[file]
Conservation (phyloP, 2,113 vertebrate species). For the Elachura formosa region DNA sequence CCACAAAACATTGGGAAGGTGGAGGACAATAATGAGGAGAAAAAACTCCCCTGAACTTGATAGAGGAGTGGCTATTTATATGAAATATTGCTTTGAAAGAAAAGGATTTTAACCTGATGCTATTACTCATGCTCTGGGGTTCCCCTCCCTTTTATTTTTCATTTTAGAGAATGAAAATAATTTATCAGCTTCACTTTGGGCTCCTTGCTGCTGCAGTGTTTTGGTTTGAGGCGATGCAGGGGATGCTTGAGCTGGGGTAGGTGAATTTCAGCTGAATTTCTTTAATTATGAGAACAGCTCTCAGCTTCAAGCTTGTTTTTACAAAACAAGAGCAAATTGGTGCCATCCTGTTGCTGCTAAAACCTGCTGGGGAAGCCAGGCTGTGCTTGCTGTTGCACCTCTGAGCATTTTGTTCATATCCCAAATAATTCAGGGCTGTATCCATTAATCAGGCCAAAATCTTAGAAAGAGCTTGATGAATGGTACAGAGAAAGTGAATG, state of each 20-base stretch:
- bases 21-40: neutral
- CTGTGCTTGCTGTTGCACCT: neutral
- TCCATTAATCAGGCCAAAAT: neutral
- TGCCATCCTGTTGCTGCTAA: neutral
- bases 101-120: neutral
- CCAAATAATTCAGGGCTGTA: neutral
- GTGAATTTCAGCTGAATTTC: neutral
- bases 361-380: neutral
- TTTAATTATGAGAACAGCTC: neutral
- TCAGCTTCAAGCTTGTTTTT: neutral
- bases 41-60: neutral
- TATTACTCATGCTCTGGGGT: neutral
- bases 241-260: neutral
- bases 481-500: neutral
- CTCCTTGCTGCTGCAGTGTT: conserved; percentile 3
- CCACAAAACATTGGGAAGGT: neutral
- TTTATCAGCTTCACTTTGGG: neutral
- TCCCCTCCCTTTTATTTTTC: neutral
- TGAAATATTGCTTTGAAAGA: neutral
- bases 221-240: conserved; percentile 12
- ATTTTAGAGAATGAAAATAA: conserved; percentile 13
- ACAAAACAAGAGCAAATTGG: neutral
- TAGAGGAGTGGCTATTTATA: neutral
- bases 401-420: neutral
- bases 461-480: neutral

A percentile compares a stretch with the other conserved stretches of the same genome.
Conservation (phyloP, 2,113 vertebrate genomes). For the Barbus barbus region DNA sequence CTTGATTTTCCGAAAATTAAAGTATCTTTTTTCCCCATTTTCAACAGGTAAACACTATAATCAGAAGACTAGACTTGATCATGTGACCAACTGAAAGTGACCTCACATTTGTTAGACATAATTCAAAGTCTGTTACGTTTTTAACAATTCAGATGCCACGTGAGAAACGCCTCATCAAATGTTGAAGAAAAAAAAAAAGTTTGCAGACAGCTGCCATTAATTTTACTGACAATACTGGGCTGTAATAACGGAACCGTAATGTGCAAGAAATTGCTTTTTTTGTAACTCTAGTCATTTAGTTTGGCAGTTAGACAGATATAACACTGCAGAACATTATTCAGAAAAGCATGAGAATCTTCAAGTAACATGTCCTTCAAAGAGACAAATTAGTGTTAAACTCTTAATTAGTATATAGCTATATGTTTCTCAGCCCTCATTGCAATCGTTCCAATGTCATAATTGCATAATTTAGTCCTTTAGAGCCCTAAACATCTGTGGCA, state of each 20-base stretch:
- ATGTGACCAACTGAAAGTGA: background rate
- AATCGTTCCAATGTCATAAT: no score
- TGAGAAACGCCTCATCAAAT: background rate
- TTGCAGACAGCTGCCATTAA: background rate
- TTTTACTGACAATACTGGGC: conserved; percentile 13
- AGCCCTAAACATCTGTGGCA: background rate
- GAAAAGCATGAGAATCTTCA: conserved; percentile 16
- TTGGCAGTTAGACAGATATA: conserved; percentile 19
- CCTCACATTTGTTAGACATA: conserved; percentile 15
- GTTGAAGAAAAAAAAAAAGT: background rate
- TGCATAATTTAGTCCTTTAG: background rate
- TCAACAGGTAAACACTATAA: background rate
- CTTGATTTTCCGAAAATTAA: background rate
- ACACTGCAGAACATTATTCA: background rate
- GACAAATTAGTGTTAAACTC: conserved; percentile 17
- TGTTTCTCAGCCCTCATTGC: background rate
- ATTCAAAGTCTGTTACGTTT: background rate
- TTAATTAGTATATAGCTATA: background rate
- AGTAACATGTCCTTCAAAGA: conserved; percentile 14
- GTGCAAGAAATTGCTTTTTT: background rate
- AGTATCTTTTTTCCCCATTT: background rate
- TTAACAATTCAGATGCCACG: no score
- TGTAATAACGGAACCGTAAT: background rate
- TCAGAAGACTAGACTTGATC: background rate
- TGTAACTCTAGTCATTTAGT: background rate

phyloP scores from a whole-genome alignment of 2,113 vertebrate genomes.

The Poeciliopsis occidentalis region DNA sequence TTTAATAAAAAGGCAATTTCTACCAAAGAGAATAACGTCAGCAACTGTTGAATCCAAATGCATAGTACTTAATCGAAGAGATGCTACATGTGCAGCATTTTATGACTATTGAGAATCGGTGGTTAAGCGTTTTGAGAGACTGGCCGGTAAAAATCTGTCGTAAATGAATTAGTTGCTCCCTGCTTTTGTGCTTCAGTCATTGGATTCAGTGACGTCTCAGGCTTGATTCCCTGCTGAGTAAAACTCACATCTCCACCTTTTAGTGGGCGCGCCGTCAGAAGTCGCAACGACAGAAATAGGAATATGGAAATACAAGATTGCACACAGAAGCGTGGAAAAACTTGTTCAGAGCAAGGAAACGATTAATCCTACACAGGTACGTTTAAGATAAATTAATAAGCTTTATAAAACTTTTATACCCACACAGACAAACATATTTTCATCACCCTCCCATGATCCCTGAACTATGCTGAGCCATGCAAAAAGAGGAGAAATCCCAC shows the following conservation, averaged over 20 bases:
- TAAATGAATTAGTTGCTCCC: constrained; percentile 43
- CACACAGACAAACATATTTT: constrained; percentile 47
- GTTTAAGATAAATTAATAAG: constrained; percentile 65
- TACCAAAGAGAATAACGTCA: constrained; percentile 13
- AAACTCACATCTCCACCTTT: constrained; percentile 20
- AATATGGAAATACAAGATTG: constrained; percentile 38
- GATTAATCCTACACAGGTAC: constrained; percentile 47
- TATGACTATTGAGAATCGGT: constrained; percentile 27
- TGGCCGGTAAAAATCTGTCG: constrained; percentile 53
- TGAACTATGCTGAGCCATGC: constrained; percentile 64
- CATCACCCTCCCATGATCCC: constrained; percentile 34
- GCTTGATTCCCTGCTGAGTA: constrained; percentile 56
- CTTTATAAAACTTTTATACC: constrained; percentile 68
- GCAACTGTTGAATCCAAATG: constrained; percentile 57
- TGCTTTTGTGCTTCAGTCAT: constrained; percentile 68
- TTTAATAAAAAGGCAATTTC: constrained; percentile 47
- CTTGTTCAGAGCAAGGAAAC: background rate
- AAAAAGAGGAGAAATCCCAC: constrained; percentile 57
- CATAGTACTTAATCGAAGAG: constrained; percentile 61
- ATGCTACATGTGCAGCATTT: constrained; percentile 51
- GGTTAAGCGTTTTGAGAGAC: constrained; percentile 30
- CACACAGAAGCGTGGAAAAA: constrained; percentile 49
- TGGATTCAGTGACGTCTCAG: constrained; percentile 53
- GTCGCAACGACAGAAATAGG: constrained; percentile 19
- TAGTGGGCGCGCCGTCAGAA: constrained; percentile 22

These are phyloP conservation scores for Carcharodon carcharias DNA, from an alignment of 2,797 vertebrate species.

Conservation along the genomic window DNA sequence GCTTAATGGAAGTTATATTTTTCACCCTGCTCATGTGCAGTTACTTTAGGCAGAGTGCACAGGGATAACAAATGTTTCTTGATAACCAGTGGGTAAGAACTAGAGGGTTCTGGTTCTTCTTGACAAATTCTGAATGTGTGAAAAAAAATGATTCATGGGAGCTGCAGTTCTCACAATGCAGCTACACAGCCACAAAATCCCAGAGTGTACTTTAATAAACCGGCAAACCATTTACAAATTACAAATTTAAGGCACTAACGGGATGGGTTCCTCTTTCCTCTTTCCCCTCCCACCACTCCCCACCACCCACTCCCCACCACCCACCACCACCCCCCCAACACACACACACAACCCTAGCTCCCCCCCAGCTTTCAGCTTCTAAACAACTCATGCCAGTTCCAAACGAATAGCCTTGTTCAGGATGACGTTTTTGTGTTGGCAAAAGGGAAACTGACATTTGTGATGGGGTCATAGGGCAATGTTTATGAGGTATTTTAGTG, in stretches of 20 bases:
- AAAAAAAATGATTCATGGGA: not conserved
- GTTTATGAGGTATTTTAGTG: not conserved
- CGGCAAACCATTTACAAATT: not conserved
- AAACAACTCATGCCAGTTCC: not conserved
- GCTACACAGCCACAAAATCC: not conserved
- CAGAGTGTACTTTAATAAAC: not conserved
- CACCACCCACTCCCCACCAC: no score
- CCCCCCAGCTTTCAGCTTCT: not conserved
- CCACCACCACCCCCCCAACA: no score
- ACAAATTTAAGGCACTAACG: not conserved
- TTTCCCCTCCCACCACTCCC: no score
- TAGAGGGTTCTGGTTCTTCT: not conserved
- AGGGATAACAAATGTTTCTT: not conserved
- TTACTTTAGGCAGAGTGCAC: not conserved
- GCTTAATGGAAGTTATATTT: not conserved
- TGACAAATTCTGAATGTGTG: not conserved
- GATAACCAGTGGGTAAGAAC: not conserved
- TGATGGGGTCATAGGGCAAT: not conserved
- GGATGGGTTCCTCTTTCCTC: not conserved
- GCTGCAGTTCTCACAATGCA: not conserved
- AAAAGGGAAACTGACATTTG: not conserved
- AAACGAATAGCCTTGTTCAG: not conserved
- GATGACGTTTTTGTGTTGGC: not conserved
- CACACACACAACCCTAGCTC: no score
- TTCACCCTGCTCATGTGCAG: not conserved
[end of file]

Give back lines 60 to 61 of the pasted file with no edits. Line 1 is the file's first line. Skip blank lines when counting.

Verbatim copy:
- AAACTCACATCTCCACCTTT: constrained; percentile 20
- AATATGGAAATACAAGATTG: constrained; percentile 38